Tearing down testing

Deb Hopkins and the Lawrence Berkeley National Laboratory’s Engineering Division are investigating the non-destructive evaluation (NDE) techniques that may help vehicle manufacturers.

Deb Hopkins and the Lawrence Berkeley National Laboratory’s Engineering Division are investigating the non-destructive evaluation (NDE) techniques that may help vehicle manufacturers realise a quality-performance internal combustion engine that would get about 80 miles to a gallon of petrol.

‘Lightweight composite materials must be adhesively bonded which means the tear-down safety inspections of spot-welded steel structures can’t be used on them,’ said Hopkins. Even for conventional welding, the tear-down method of testing, in which the structural components of a vehicle are literally stripped off to assess the integrity of their welds, could stand improvement, Hopkins stated.

‘On-line non-destructive evaluation techniques offer the promise of testing 100 percent of all production components in real-time with the ability to spot problems immediately,’ said Hopkins. ‘It is also the only way to ensure the integrity of adhesive-bonded joints in lightweight composites.’

Hopkins and her colleagues have been working to develop NDE sensors and data processing and modelling tools. They have currently experimented with a wide range of NDE methods including acoustics and infrared thermography.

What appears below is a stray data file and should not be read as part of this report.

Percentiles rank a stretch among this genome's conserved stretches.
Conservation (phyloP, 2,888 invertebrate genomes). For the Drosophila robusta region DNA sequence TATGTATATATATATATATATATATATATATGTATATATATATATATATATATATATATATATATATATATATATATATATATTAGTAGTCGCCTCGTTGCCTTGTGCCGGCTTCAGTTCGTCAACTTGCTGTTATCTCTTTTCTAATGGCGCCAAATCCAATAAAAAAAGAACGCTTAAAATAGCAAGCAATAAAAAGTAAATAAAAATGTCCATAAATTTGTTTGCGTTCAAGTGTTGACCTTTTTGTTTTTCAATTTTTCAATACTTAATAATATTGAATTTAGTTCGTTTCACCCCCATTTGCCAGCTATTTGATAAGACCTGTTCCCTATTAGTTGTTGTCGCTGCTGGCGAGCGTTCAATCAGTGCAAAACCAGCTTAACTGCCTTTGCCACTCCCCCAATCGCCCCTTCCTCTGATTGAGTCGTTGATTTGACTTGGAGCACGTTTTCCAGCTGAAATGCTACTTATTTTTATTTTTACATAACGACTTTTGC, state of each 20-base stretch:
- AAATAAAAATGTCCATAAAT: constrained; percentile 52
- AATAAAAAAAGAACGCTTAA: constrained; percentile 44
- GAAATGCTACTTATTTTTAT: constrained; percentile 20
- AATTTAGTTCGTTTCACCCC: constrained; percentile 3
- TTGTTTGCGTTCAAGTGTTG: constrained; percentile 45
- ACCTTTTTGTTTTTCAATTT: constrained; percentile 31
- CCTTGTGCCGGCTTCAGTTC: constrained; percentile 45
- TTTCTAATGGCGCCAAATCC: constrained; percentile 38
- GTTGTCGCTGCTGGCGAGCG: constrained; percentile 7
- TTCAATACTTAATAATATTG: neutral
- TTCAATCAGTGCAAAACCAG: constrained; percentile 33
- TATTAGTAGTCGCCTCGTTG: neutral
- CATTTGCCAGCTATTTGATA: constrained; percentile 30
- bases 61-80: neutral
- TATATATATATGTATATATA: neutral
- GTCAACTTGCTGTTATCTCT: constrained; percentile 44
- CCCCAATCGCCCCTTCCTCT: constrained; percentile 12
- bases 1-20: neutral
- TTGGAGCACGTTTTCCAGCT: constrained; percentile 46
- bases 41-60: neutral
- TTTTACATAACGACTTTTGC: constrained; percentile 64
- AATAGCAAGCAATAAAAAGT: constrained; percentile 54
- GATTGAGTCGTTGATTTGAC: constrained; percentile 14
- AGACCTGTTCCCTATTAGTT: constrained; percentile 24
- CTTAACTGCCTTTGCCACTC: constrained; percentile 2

The acoustic NDE techniques being examined entail a component with a transducer, which converts electrical pulses into mechanical stress waves, then analysing the elastic waves that are generated.

‘It is well established that these waves are sensitive to the presence of flaws, voids, cracks, heterogeneities, or some other change in material properties,’ said Hopkins. ‘For example, a crack will reflect some of the wave energy, slow and attenuate the wave, and change the resonance properties of the component being tested.’

The success of any NDE technique in the automobile industry is said to depend upon its ability to quickly and accurately distinguish between critical defects that affect the structural integrity of a component and defects in low stress areas that would not significantly affect the component’s stiffness or strength.

‘Cycle times in the auto industry typically run about 15 to 20 seconds and the data acquisition and analysis of an on-line real-time NDE must be fast enough to render a go/no-go decision within this timeframe,’ continued Hopkins.

With acoustic-based NDE techniques, the compromise, said Hopkins, is between speed and resolution.

Infrared thermography is said to offer speed and high resolution as well as the advantage of full-field imaging. Measurements for this NDE technique are then derived from changes in thermal resistance that arise in the flow of heat through the components.

To utilise IR thermography, a heat flow must first be established through the components to be tested. This is done by heating one side of the component whilst cooling the other. The resolution obtained through IR thermography depends upon the thickness and thermal conductivity of the material being tested but Hopkins said the technique is applicable to a wide range of lightweight composites.

‘We’ve proven that acoustic and IR thermography NDE techniques work well in a laboratory setting,’ said Hopkins.’ The next step is to show that they can be made to work equally well in a factory setting.’

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